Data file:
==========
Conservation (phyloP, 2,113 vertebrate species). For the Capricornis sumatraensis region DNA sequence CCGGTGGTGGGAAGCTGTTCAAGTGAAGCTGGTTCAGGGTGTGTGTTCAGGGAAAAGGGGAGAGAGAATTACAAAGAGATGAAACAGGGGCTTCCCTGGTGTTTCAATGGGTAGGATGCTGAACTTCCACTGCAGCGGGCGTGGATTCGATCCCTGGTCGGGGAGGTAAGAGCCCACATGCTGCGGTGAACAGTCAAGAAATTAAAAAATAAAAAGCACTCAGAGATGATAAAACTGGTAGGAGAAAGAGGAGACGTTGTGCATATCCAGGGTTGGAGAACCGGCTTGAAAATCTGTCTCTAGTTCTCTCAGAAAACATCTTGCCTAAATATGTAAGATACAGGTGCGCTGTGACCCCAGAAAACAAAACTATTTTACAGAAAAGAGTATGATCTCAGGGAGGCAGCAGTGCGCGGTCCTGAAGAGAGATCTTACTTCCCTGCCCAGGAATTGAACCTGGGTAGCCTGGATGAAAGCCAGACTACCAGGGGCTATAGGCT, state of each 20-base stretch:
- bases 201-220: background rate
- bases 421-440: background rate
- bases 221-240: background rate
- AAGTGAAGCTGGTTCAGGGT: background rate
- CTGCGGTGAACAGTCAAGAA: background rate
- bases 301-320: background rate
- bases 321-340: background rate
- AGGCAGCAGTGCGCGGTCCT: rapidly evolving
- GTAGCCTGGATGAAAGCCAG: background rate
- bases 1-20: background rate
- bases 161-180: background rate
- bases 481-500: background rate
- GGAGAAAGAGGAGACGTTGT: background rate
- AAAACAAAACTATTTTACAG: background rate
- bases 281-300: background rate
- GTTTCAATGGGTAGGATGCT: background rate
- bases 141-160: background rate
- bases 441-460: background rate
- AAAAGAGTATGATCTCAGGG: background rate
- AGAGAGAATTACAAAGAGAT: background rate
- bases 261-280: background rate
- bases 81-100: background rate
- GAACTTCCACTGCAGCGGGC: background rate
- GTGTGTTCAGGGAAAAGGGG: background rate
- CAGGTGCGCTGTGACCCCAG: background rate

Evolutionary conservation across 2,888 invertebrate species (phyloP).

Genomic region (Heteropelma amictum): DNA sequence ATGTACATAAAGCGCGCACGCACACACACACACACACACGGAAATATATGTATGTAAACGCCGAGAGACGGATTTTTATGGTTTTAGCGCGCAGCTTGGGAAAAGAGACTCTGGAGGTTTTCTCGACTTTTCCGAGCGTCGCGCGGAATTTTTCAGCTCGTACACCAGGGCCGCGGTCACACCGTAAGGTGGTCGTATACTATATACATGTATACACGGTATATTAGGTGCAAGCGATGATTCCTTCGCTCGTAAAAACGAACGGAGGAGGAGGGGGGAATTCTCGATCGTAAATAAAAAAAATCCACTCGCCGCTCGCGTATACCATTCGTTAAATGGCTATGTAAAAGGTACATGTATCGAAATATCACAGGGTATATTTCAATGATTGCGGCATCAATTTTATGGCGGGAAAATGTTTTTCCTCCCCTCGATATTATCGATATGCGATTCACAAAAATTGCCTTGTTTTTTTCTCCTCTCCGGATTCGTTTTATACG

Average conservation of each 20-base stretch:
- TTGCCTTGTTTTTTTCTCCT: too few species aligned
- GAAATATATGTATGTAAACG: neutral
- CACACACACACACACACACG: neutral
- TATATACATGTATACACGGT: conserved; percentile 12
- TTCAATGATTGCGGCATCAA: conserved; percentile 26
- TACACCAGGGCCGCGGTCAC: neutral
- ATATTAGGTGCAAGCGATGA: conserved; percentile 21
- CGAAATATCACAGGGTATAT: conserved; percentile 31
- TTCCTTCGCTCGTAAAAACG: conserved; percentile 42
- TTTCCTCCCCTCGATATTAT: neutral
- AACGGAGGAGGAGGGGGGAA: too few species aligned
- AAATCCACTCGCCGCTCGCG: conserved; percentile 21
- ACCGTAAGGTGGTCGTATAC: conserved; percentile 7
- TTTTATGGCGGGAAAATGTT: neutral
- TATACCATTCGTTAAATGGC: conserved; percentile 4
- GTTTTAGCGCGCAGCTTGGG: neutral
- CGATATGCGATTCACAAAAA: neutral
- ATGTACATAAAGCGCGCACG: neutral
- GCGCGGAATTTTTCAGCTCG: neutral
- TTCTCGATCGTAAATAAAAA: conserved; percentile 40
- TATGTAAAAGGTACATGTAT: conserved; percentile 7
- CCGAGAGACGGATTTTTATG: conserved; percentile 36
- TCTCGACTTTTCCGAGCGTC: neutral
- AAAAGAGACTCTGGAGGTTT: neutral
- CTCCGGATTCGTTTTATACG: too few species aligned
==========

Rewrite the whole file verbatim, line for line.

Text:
Conservation (phyloP, 2,113 vertebrate species). For the Capricornis sumatraensis region DNA sequence CCGGTGGTGGGAAGCTGTTCAAGTGAAGCTGGTTCAGGGTGTGTGTTCAGGGAAAAGGGGAGAGAGAATTACAAAGAGATGAAACAGGGGCTTCCCTGGTGTTTCAATGGGTAGGATGCTGAACTTCCACTGCAGCGGGCGTGGATTCGATCCCTGGTCGGGGAGGTAAGAGCCCACATGCTGCGGTGAACAGTCAAGAAATTAAAAAATAAAAAGCACTCAGAGATGATAAAACTGGTAGGAGAAAGAGGAGACGTTGTGCATATCCAGGGTTGGAGAACCGGCTTGAAAATCTGTCTCTAGTTCTCTCAGAAAACATCTTGCCTAAATATGTAAGATACAGGTGCGCTGTGACCCCAGAAAACAAAACTATTTTACAGAAAAGAGTATGATCTCAGGGAGGCAGCAGTGCGCGGTCCTGAAGAGAGATCTTACTTCCCTGCCCAGGAATTGAACCTGGGTAGCCTGGATGAAAGCCAGACTACCAGGGGCTATAGGCT, state of each 20-base stretch:
- bases 201-220: background rate
- bases 421-440: background rate
- bases 221-240: background rate
- AAGTGAAGCTGGTTCAGGGT: background rate
- CTGCGGTGAACAGTCAAGAA: background rate
- bases 301-320: background rate
- bases 321-340: background rate
- AGGCAGCAGTGCGCGGTCCT: rapidly evolving
- GTAGCCTGGATGAAAGCCAG: background rate
- bases 1-20: background rate
- bases 161-180: background rate
- bases 481-500: background rate
- GGAGAAAGAGGAGACGTTGT: background rate
- AAAACAAAACTATTTTACAG: background rate
- bases 281-300: background rate
- GTTTCAATGGGTAGGATGCT: background rate
- bases 141-160: background rate
- bases 441-460: background rate
- AAAAGAGTATGATCTCAGGG: background rate
- AGAGAGAATTACAAAGAGAT: background rate
- bases 261-280: background rate
- bases 81-100: background rate
- GAACTTCCACTGCAGCGGGC: background rate
- GTGTGTTCAGGGAAAAGGGG: background rate
- CAGGTGCGCTGTGACCCCAG: background rate

Evolutionary conservation across 2,888 invertebrate species (phyloP).

Genomic region (Heteropelma amictum): DNA sequence ATGTACATAAAGCGCGCACGCACACACACACACACACACGGAAATATATGTATGTAAACGCCGAGAGACGGATTTTTATGGTTTTAGCGCGCAGCTTGGGAAAAGAGACTCTGGAGGTTTTCTCGACTTTTCCGAGCGTCGCGCGGAATTTTTCAGCTCGTACACCAGGGCCGCGGTCACACCGTAAGGTGGTCGTATACTATATACATGTATACACGGTATATTAGGTGCAAGCGATGATTCCTTCGCTCGTAAAAACGAACGGAGGAGGAGGGGGGAATTCTCGATCGTAAATAAAAAAAATCCACTCGCCGCTCGCGTATACCATTCGTTAAATGGCTATGTAAAAGGTACATGTATCGAAATATCACAGGGTATATTTCAATGATTGCGGCATCAATTTTATGGCGGGAAAATGTTTTTCCTCCCCTCGATATTATCGATATGCGATTCACAAAAATTGCCTTGTTTTTTTCTCCTCTCCGGATTCGTTTTATACG

Average conservation of each 20-base stretch:
- TTGCCTTGTTTTTTTCTCCT: too few species aligned
- GAAATATATGTATGTAAACG: neutral
- CACACACACACACACACACG: neutral
- TATATACATGTATACACGGT: conserved; percentile 12
- TTCAATGATTGCGGCATCAA: conserved; percentile 26
- TACACCAGGGCCGCGGTCAC: neutral
- ATATTAGGTGCAAGCGATGA: conserved; percentile 21
- CGAAATATCACAGGGTATAT: conserved; percentile 31
- TTCCTTCGCTCGTAAAAACG: conserved; percentile 42
- TTTCCTCCCCTCGATATTAT: neutral
- AACGGAGGAGGAGGGGGGAA: too few species aligned
- AAATCCACTCGCCGCTCGCG: conserved; percentile 21
- ACCGTAAGGTGGTCGTATAC: conserved; percentile 7
- TTTTATGGCGGGAAAATGTT: neutral
- TATACCATTCGTTAAATGGC: conserved; percentile 4
- GTTTTAGCGCGCAGCTTGGG: neutral
- CGATATGCGATTCACAAAAA: neutral
- ATGTACATAAAGCGCGCACG: neutral
- GCGCGGAATTTTTCAGCTCG: neutral
- TTCTCGATCGTAAATAAAAA: conserved; percentile 40
- TATGTAAAAGGTACATGTAT: conserved; percentile 7
- CCGAGAGACGGATTTTTATG: conserved; percentile 36
- TCTCGACTTTTCCGAGCGTC: neutral
- AAAAGAGACTCTGGAGGTTT: neutral
- CTCCGGATTCGTTTTATACG: too few species aligned